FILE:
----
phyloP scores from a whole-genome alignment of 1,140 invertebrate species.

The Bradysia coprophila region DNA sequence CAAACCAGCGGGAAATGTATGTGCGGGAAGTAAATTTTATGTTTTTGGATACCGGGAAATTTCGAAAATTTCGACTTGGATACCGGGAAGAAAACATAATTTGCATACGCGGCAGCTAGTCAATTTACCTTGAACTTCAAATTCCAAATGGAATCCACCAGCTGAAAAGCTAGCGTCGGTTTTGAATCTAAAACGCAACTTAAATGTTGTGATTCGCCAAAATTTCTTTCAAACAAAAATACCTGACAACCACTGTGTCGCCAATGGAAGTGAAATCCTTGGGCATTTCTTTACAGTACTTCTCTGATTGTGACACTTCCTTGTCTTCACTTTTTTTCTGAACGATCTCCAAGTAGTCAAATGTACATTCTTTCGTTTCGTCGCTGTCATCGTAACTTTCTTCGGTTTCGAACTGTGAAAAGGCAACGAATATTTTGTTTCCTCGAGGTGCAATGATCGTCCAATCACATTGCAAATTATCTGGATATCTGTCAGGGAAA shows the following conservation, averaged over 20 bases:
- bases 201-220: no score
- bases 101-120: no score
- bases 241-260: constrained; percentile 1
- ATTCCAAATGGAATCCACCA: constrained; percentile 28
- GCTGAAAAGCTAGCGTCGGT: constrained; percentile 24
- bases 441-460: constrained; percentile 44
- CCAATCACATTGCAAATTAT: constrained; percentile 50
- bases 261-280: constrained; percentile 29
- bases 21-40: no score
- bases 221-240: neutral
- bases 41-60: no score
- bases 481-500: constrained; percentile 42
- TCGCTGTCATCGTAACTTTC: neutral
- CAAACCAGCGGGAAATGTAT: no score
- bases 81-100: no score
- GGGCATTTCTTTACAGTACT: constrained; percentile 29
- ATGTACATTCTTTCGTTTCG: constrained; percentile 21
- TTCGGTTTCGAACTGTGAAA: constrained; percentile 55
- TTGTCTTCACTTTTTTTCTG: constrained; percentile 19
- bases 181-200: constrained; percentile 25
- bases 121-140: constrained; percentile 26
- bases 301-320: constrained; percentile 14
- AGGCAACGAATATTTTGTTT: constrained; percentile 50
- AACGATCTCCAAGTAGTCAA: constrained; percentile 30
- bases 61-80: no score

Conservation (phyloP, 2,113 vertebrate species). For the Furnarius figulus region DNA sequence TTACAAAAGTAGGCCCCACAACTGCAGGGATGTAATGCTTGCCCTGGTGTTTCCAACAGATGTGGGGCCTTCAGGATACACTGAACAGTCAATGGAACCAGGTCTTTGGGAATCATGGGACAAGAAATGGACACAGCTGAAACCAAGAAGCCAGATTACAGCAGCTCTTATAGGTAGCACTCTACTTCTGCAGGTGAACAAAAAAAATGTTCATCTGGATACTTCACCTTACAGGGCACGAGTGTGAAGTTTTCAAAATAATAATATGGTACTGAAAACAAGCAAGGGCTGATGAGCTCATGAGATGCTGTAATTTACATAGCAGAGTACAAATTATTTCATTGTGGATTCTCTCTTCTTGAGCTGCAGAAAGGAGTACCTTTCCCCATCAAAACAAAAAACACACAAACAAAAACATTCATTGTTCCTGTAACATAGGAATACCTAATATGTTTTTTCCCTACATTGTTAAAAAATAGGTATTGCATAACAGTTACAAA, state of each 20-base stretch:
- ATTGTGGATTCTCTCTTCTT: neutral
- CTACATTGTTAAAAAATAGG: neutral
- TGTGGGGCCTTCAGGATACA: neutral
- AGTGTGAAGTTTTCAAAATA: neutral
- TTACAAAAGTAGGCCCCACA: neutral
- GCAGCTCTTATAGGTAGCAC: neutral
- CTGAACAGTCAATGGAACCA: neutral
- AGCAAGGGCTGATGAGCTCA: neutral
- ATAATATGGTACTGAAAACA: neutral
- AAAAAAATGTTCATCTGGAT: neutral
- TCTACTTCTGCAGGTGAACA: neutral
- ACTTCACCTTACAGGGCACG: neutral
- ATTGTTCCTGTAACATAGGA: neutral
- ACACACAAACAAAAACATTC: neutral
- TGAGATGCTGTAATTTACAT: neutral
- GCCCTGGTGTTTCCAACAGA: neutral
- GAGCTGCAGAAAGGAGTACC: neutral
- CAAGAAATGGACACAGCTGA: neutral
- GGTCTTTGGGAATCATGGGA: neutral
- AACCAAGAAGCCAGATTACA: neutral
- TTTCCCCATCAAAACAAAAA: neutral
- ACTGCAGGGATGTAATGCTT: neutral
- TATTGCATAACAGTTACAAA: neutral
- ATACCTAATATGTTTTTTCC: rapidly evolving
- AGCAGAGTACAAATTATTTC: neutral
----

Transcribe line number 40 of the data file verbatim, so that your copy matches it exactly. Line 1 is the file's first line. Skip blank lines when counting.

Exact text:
- ACTTCACCTTACAGGGCACG: neutral